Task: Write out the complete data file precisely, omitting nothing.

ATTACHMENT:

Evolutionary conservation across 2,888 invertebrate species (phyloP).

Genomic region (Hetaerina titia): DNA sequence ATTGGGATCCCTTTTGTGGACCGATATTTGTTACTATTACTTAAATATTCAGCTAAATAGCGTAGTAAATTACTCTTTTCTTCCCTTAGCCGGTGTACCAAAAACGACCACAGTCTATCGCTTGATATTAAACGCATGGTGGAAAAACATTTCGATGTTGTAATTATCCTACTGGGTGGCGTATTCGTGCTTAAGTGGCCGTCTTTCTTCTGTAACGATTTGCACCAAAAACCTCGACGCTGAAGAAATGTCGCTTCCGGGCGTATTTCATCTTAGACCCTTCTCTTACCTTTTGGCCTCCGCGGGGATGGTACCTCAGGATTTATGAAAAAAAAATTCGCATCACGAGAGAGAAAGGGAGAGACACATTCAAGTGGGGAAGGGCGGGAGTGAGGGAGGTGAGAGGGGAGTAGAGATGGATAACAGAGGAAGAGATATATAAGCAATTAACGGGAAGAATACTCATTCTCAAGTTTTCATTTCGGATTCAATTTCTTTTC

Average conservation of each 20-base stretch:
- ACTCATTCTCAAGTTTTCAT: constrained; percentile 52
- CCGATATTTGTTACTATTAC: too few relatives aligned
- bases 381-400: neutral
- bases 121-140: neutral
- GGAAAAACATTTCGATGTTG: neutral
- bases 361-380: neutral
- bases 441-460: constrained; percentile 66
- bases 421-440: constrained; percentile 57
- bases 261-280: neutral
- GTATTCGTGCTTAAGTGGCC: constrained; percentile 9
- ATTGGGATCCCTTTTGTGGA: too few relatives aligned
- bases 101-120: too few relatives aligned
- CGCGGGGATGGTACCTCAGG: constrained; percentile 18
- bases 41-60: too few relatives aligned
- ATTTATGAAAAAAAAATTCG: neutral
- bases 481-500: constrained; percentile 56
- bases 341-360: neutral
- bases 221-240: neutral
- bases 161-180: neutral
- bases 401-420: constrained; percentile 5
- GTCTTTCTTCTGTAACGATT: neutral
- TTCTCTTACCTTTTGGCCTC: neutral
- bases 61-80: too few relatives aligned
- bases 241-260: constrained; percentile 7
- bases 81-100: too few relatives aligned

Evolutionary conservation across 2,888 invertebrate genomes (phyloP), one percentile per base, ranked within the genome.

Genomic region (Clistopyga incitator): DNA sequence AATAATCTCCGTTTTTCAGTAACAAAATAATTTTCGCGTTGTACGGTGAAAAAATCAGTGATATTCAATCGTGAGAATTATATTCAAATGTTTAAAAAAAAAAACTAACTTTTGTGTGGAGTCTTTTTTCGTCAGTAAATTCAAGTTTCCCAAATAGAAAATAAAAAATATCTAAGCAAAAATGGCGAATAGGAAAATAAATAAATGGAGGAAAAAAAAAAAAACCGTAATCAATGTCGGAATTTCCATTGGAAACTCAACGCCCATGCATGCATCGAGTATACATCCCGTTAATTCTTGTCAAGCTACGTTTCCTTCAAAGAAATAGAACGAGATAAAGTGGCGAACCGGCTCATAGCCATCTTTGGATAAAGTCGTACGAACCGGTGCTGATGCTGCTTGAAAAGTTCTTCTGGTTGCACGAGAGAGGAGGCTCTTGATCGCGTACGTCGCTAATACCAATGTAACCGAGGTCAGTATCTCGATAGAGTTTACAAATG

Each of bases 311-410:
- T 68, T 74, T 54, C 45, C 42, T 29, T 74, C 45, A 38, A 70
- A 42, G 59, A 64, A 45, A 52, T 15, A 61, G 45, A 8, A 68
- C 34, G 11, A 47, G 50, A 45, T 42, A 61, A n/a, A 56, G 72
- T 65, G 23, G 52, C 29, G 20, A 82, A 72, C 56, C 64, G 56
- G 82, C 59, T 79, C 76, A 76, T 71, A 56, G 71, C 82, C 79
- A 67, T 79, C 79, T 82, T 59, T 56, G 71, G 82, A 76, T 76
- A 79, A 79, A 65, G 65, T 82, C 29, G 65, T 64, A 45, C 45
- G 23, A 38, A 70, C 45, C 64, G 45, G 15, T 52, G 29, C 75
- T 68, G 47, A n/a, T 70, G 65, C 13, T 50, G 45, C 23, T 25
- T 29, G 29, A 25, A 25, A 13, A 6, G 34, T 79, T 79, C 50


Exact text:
Evolutionary conservation across 2,888 invertebrate species (phyloP).

Genomic region (Hetaerina titia): DNA sequence ATTGGGATCCCTTTTGTGGACCGATATTTGTTACTATTACTTAAATATTCAGCTAAATAGCGTAGTAAATTACTCTTTTCTTCCCTTAGCCGGTGTACCAAAAACGACCACAGTCTATCGCTTGATATTAAACGCATGGTGGAAAAACATTTCGATGTTGTAATTATCCTACTGGGTGGCGTATTCGTGCTTAAGTGGCCGTCTTTCTTCTGTAACGATTTGCACCAAAAACCTCGACGCTGAAGAAATGTCGCTTCCGGGCGTATTTCATCTTAGACCCTTCTCTTACCTTTTGGCCTCCGCGGGGATGGTACCTCAGGATTTATGAAAAAAAAATTCGCATCACGAGAGAGAAAGGGAGAGACACATTCAAGTGGGGAAGGGCGGGAGTGAGGGAGGTGAGAGGGGAGTAGAGATGGATAACAGAGGAAGAGATATATAAGCAATTAACGGGAAGAATACTCATTCTCAAGTTTTCATTTCGGATTCAATTTCTTTTC

Average conservation of each 20-base stretch:
- ACTCATTCTCAAGTTTTCAT: constrained; percentile 52
- CCGATATTTGTTACTATTAC: too few relatives aligned
- bases 381-400: neutral
- bases 121-140: neutral
- GGAAAAACATTTCGATGTTG: neutral
- bases 361-380: neutral
- bases 441-460: constrained; percentile 66
- bases 421-440: constrained; percentile 57
- bases 261-280: neutral
- GTATTCGTGCTTAAGTGGCC: constrained; percentile 9
- ATTGGGATCCCTTTTGTGGA: too few relatives aligned
- bases 101-120: too few relatives aligned
- CGCGGGGATGGTACCTCAGG: constrained; percentile 18
- bases 41-60: too few relatives aligned
- ATTTATGAAAAAAAAATTCG: neutral
- bases 481-500: constrained; percentile 56
- bases 341-360: neutral
- bases 221-240: neutral
- bases 161-180: neutral
- bases 401-420: constrained; percentile 5
- GTCTTTCTTCTGTAACGATT: neutral
- TTCTCTTACCTTTTGGCCTC: neutral
- bases 61-80: too few relatives aligned
- bases 241-260: constrained; percentile 7
- bases 81-100: too few relatives aligned

Evolutionary conservation across 2,888 invertebrate genomes (phyloP), one percentile per base, ranked within the genome.

Genomic region (Clistopyga incitator): DNA sequence AATAATCTCCGTTTTTCAGTAACAAAATAATTTTCGCGTTGTACGGTGAAAAAATCAGTGATATTCAATCGTGAGAATTATATTCAAATGTTTAAAAAAAAAAACTAACTTTTGTGTGGAGTCTTTTTTCGTCAGTAAATTCAAGTTTCCCAAATAGAAAATAAAAAATATCTAAGCAAAAATGGCGAATAGGAAAATAAATAAATGGAGGAAAAAAAAAAAAACCGTAATCAATGTCGGAATTTCCATTGGAAACTCAACGCCCATGCATGCATCGAGTATACATCCCGTTAATTCTTGTCAAGCTACGTTTCCTTCAAAGAAATAGAACGAGATAAAGTGGCGAACCGGCTCATAGCCATCTTTGGATAAAGTCGTACGAACCGGTGCTGATGCTGCTTGAAAAGTTCTTCTGGTTGCACGAGAGAGGAGGCTCTTGATCGCGTACGTCGCTAATACCAATGTAACCGAGGTCAGTATCTCGATAGAGTTTACAAATG

Each of bases 311-410:
- T 68, T 74, T 54, C 45, C 42, T 29, T 74, C 45, A 38, A 70
- A 42, G 59, A 64, A 45, A 52, T 15, A 61, G 45, A 8, A 68
- C 34, G 11, A 47, G 50, A 45, T 42, A 61, A n/a, A 56, G 72
- T 65, G 23, G 52, C 29, G 20, A 82, A 72, C 56, C 64, G 56
- G 82, C 59, T 79, C 76, A 76, T 71, A 56, G 71, C 82, C 79
- A 67, T 79, C 79, T 82, T 59, T 56, G 71, G 82, A 76, T 76
- A 79, A 79, A 65, G 65, T 82, C 29, G 65, T 64, A 45, C 45
- G 23, A 38, A 70, C 45, C 64, G 45, G 15, T 52, G 29, C 75
- T 68, G 47, A n/a, T 70, G 65, C 13, T 50, G 45, C 23, T 25
- T 29, G 29, A 25, A 25, A 13, A 6, G 34, T 79, T 79, C 50